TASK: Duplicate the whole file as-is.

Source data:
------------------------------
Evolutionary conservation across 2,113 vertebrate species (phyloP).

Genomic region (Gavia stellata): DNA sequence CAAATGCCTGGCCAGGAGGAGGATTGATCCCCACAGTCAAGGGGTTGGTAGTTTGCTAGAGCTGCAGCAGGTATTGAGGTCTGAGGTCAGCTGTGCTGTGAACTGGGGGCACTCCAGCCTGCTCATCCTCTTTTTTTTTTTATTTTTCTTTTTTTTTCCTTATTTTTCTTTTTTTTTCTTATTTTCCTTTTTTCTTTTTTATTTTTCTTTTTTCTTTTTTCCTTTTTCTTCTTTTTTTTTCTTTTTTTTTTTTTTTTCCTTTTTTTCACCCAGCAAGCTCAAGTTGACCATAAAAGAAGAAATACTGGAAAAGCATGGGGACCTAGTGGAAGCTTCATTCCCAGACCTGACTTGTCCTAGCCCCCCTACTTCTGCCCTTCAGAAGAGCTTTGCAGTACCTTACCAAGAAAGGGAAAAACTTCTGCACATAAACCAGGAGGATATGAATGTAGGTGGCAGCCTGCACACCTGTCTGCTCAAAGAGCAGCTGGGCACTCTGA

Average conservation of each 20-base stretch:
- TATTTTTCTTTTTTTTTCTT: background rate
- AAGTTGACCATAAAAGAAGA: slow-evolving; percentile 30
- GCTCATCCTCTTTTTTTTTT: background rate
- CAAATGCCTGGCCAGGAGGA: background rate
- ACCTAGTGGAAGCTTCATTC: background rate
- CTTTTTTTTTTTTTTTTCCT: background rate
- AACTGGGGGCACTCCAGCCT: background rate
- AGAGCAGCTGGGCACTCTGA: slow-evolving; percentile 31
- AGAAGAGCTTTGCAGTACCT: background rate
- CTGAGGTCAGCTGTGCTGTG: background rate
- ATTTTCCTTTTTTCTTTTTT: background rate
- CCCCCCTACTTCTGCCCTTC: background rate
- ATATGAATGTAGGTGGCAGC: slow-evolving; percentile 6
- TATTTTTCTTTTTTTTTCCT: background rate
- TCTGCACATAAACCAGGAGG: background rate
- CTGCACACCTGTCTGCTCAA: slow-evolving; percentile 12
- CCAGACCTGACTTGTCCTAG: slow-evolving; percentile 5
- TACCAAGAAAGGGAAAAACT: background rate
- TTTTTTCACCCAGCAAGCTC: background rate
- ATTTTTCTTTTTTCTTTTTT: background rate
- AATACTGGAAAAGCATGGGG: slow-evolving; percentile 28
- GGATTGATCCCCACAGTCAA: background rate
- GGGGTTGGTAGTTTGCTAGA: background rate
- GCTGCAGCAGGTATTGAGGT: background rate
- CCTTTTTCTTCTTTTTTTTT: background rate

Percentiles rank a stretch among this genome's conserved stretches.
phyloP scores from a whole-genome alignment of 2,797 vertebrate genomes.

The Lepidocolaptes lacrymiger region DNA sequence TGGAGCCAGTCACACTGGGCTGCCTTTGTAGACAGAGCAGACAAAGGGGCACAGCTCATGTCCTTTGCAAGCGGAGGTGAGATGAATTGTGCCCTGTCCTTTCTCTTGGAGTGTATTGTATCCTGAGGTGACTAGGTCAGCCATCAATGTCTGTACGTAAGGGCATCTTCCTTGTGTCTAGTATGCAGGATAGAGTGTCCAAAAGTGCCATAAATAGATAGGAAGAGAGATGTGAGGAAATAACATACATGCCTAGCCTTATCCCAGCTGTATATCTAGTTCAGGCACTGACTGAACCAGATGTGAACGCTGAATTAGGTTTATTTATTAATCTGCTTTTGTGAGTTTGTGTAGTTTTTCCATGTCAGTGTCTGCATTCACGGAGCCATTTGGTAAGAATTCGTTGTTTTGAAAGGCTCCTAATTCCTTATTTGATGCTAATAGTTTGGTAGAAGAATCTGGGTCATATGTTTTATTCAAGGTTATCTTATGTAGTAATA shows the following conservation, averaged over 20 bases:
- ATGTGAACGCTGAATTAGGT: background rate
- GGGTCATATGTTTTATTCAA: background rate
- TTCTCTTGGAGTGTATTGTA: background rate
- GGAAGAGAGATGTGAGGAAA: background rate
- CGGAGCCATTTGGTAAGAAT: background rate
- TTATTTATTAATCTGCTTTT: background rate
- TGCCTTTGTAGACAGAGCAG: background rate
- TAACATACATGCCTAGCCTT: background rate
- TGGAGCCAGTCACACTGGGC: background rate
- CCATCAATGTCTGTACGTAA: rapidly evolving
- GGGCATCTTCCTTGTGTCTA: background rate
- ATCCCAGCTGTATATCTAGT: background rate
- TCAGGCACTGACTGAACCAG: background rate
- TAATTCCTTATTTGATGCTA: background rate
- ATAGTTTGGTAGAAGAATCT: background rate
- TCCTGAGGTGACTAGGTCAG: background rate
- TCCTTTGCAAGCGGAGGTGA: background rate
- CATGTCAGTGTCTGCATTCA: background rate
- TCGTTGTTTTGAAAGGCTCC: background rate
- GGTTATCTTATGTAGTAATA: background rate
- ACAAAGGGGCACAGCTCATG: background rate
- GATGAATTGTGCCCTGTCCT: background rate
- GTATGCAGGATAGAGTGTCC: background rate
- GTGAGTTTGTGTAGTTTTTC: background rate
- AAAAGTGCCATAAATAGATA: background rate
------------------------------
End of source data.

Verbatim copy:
Evolutionary conservation across 2,113 vertebrate species (phyloP).

Genomic region (Gavia stellata): DNA sequence CAAATGCCTGGCCAGGAGGAGGATTGATCCCCACAGTCAAGGGGTTGGTAGTTTGCTAGAGCTGCAGCAGGTATTGAGGTCTGAGGTCAGCTGTGCTGTGAACTGGGGGCACTCCAGCCTGCTCATCCTCTTTTTTTTTTTATTTTTCTTTTTTTTTCCTTATTTTTCTTTTTTTTTCTTATTTTCCTTTTTTCTTTTTTATTTTTCTTTTTTCTTTTTTCCTTTTTCTTCTTTTTTTTTCTTTTTTTTTTTTTTTTCCTTTTTTTCACCCAGCAAGCTCAAGTTGACCATAAAAGAAGAAATACTGGAAAAGCATGGGGACCTAGTGGAAGCTTCATTCCCAGACCTGACTTGTCCTAGCCCCCCTACTTCTGCCCTTCAGAAGAGCTTTGCAGTACCTTACCAAGAAAGGGAAAAACTTCTGCACATAAACCAGGAGGATATGAATGTAGGTGGCAGCCTGCACACCTGTCTGCTCAAAGAGCAGCTGGGCACTCTGA

Average conservation of each 20-base stretch:
- TATTTTTCTTTTTTTTTCTT: background rate
- AAGTTGACCATAAAAGAAGA: slow-evolving; percentile 30
- GCTCATCCTCTTTTTTTTTT: background rate
- CAAATGCCTGGCCAGGAGGA: background rate
- ACCTAGTGGAAGCTTCATTC: background rate
- CTTTTTTTTTTTTTTTTCCT: background rate
- AACTGGGGGCACTCCAGCCT: background rate
- AGAGCAGCTGGGCACTCTGA: slow-evolving; percentile 31
- AGAAGAGCTTTGCAGTACCT: background rate
- CTGAGGTCAGCTGTGCTGTG: background rate
- ATTTTCCTTTTTTCTTTTTT: background rate
- CCCCCCTACTTCTGCCCTTC: background rate
- ATATGAATGTAGGTGGCAGC: slow-evolving; percentile 6
- TATTTTTCTTTTTTTTTCCT: background rate
- TCTGCACATAAACCAGGAGG: background rate
- CTGCACACCTGTCTGCTCAA: slow-evolving; percentile 12
- CCAGACCTGACTTGTCCTAG: slow-evolving; percentile 5
- TACCAAGAAAGGGAAAAACT: background rate
- TTTTTTCACCCAGCAAGCTC: background rate
- ATTTTTCTTTTTTCTTTTTT: background rate
- AATACTGGAAAAGCATGGGG: slow-evolving; percentile 28
- GGATTGATCCCCACAGTCAA: background rate
- GGGGTTGGTAGTTTGCTAGA: background rate
- GCTGCAGCAGGTATTGAGGT: background rate
- CCTTTTTCTTCTTTTTTTTT: background rate

Percentiles rank a stretch among this genome's conserved stretches.
phyloP scores from a whole-genome alignment of 2,797 vertebrate genomes.

The Lepidocolaptes lacrymiger region DNA sequence TGGAGCCAGTCACACTGGGCTGCCTTTGTAGACAGAGCAGACAAAGGGGCACAGCTCATGTCCTTTGCAAGCGGAGGTGAGATGAATTGTGCCCTGTCCTTTCTCTTGGAGTGTATTGTATCCTGAGGTGACTAGGTCAGCCATCAATGTCTGTACGTAAGGGCATCTTCCTTGTGTCTAGTATGCAGGATAGAGTGTCCAAAAGTGCCATAAATAGATAGGAAGAGAGATGTGAGGAAATAACATACATGCCTAGCCTTATCCCAGCTGTATATCTAGTTCAGGCACTGACTGAACCAGATGTGAACGCTGAATTAGGTTTATTTATTAATCTGCTTTTGTGAGTTTGTGTAGTTTTTCCATGTCAGTGTCTGCATTCACGGAGCCATTTGGTAAGAATTCGTTGTTTTGAAAGGCTCCTAATTCCTTATTTGATGCTAATAGTTTGGTAGAAGAATCTGGGTCATATGTTTTATTCAAGGTTATCTTATGTAGTAATA shows the following conservation, averaged over 20 bases:
- ATGTGAACGCTGAATTAGGT: background rate
- GGGTCATATGTTTTATTCAA: background rate
- TTCTCTTGGAGTGTATTGTA: background rate
- GGAAGAGAGATGTGAGGAAA: background rate
- CGGAGCCATTTGGTAAGAAT: background rate
- TTATTTATTAATCTGCTTTT: background rate
- TGCCTTTGTAGACAGAGCAG: background rate
- TAACATACATGCCTAGCCTT: background rate
- TGGAGCCAGTCACACTGGGC: background rate
- CCATCAATGTCTGTACGTAA: rapidly evolving
- GGGCATCTTCCTTGTGTCTA: background rate
- ATCCCAGCTGTATATCTAGT: background rate
- TCAGGCACTGACTGAACCAG: background rate
- TAATTCCTTATTTGATGCTA: background rate
- ATAGTTTGGTAGAAGAATCT: background rate
- TCCTGAGGTGACTAGGTCAG: background rate
- TCCTTTGCAAGCGGAGGTGA: background rate
- CATGTCAGTGTCTGCATTCA: background rate
- TCGTTGTTTTGAAAGGCTCC: background rate
- GGTTATCTTATGTAGTAATA: background rate
- ACAAAGGGGCACAGCTCATG: background rate
- GATGAATTGTGCCCTGTCCT: background rate
- GTATGCAGGATAGAGTGTCC: background rate
- GTGAGTTTGTGTAGTTTTTC: background rate
- AAAAGTGCCATAAATAGATA: background rate